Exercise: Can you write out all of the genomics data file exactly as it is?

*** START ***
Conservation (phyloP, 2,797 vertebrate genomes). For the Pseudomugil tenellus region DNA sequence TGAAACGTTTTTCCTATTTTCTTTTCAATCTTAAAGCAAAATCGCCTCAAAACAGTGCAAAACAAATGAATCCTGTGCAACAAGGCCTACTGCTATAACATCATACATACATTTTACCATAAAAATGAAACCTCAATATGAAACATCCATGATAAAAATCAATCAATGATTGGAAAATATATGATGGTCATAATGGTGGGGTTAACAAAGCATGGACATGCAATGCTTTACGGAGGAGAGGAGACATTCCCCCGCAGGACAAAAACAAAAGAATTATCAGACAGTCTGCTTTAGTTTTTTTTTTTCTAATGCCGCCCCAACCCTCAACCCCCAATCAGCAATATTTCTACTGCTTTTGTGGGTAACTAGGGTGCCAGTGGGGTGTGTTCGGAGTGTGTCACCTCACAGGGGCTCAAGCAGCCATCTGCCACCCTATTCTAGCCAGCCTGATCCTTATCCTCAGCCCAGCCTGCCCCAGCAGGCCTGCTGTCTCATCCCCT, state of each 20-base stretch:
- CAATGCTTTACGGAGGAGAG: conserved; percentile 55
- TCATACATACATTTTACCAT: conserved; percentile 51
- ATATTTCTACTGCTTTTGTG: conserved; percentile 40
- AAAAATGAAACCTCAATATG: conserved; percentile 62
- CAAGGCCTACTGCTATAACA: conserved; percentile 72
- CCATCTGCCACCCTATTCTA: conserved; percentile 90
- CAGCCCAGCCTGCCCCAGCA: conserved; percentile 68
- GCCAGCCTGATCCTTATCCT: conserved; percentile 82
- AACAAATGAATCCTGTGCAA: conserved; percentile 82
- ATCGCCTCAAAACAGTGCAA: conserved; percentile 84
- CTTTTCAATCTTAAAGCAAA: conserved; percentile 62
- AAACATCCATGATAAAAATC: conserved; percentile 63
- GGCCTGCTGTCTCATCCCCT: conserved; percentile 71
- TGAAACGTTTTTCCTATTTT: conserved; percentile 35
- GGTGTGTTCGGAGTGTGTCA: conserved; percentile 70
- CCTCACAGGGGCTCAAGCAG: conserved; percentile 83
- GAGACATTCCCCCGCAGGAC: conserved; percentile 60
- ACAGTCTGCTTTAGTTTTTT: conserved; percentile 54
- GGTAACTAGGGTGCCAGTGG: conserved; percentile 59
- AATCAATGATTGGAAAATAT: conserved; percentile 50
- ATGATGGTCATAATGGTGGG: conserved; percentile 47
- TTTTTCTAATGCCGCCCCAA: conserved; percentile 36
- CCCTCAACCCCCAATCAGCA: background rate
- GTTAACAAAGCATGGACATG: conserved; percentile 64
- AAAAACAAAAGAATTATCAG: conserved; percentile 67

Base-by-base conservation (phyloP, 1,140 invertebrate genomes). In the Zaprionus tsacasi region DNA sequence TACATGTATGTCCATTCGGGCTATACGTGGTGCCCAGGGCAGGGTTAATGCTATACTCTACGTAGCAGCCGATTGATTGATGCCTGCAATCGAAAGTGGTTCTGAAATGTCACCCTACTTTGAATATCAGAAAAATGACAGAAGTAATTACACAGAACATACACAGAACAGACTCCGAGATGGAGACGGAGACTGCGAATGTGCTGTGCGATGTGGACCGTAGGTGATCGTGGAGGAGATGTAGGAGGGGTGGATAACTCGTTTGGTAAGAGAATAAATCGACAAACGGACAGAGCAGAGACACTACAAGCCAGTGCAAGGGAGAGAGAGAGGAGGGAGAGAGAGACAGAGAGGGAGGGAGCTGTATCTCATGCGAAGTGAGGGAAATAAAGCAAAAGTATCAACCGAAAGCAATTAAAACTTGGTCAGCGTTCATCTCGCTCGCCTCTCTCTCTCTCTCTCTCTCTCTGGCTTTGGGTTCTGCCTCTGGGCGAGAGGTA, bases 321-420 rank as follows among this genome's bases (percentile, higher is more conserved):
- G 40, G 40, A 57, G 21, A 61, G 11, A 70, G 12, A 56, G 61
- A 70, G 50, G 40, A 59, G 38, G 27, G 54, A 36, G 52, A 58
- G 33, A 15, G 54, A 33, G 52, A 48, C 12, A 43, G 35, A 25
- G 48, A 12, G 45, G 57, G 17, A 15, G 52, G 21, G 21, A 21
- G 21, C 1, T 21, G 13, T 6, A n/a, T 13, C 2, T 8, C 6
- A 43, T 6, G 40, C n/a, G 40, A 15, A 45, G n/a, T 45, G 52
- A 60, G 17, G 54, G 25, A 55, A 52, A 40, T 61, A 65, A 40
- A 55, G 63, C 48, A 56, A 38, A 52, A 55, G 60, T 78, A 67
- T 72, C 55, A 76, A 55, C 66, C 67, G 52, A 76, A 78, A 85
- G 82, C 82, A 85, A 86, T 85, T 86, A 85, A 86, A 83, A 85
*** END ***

Conservation (phyloP, 2,797 vertebrate genomes). For the Pseudomugil tenellus region DNA sequence TGAAACGTTTTTCCTATTTTCTTTTCAATCTTAAAGCAAAATCGCCTCAAAACAGTGCAAAACAAATGAATCCTGTGCAACAAGGCCTACTGCTATAACATCATACATACATTTTACCATAAAAATGAAACCTCAATATGAAACATCCATGATAAAAATCAATCAATGATTGGAAAATATATGATGGTCATAATGGTGGGGTTAACAAAGCATGGACATGCAATGCTTTACGGAGGAGAGGAGACATTCCCCCGCAGGACAAAAACAAAAGAATTATCAGACAGTCTGCTTTAGTTTTTTTTTTTCTAATGCCGCCCCAACCCTCAACCCCCAATCAGCAATATTTCTACTGCTTTTGTGGGTAACTAGGGTGCCAGTGGGGTGTGTTCGGAGTGTGTCACCTCACAGGGGCTCAAGCAGCCATCTGCCACCCTATTCTAGCCAGCCTGATCCTTATCCTCAGCCCAGCCTGCCCCAGCAGGCCTGCTGTCTCATCCCCT, state of each 20-base stretch:
- CAATGCTTTACGGAGGAGAG: conserved; percentile 55
- TCATACATACATTTTACCAT: conserved; percentile 51
- ATATTTCTACTGCTTTTGTG: conserved; percentile 40
- AAAAATGAAACCTCAATATG: conserved; percentile 62
- CAAGGCCTACTGCTATAACA: conserved; percentile 72
- CCATCTGCCACCCTATTCTA: conserved; percentile 90
- CAGCCCAGCCTGCCCCAGCA: conserved; percentile 68
- GCCAGCCTGATCCTTATCCT: conserved; percentile 82
- AACAAATGAATCCTGTGCAA: conserved; percentile 82
- ATCGCCTCAAAACAGTGCAA: conserved; percentile 84
- CTTTTCAATCTTAAAGCAAA: conserved; percentile 62
- AAACATCCATGATAAAAATC: conserved; percentile 63
- GGCCTGCTGTCTCATCCCCT: conserved; percentile 71
- TGAAACGTTTTTCCTATTTT: conserved; percentile 35
- GGTGTGTTCGGAGTGTGTCA: conserved; percentile 70
- CCTCACAGGGGCTCAAGCAG: conserved; percentile 83
- GAGACATTCCCCCGCAGGAC: conserved; percentile 60
- ACAGTCTGCTTTAGTTTTTT: conserved; percentile 54
- GGTAACTAGGGTGCCAGTGG: conserved; percentile 59
- AATCAATGATTGGAAAATAT: conserved; percentile 50
- ATGATGGTCATAATGGTGGG: conserved; percentile 47
- TTTTTCTAATGCCGCCCCAA: conserved; percentile 36
- CCCTCAACCCCCAATCAGCA: background rate
- GTTAACAAAGCATGGACATG: conserved; percentile 64
- AAAAACAAAAGAATTATCAG: conserved; percentile 67

Base-by-base conservation (phyloP, 1,140 invertebrate genomes). In the Zaprionus tsacasi region DNA sequence TACATGTATGTCCATTCGGGCTATACGTGGTGCCCAGGGCAGGGTTAATGCTATACTCTACGTAGCAGCCGATTGATTGATGCCTGCAATCGAAAGTGGTTCTGAAATGTCACCCTACTTTGAATATCAGAAAAATGACAGAAGTAATTACACAGAACATACACAGAACAGACTCCGAGATGGAGACGGAGACTGCGAATGTGCTGTGCGATGTGGACCGTAGGTGATCGTGGAGGAGATGTAGGAGGGGTGGATAACTCGTTTGGTAAGAGAATAAATCGACAAACGGACAGAGCAGAGACACTACAAGCCAGTGCAAGGGAGAGAGAGAGGAGGGAGAGAGAGACAGAGAGGGAGGGAGCTGTATCTCATGCGAAGTGAGGGAAATAAAGCAAAAGTATCAACCGAAAGCAATTAAAACTTGGTCAGCGTTCATCTCGCTCGCCTCTCTCTCTCTCTCTCTCTCTCTGGCTTTGGGTTCTGCCTCTGGGCGAGAGGTA, bases 321-420 rank as follows among this genome's bases (percentile, higher is more conserved):
- G 40, G 40, A 57, G 21, A 61, G 11, A 70, G 12, A 56, G 61
- A 70, G 50, G 40, A 59, G 38, G 27, G 54, A 36, G 52, A 58
- G 33, A 15, G 54, A 33, G 52, A 48, C 12, A 43, G 35, A 25
- G 48, A 12, G 45, G 57, G 17, A 15, G 52, G 21, G 21, A 21
- G 21, C 1, T 21, G 13, T 6, A n/a, T 13, C 2, T 8, C 6
- A 43, T 6, G 40, C n/a, G 40, A 15, A 45, G n/a, T 45, G 52
- A 60, G 17, G 54, G 25, A 55, A 52, A 40, T 61, A 65, A 40
- A 55, G 63, C 48, A 56, A 38, A 52, A 55, G 60, T 78, A 67
- T 72, C 55, A 76, A 55, C 66, C 67, G 52, A 76, A 78, A 85
- G 82, C 82, A 85, A 86, T 85, T 86, A 85, A 86, A 83, A 85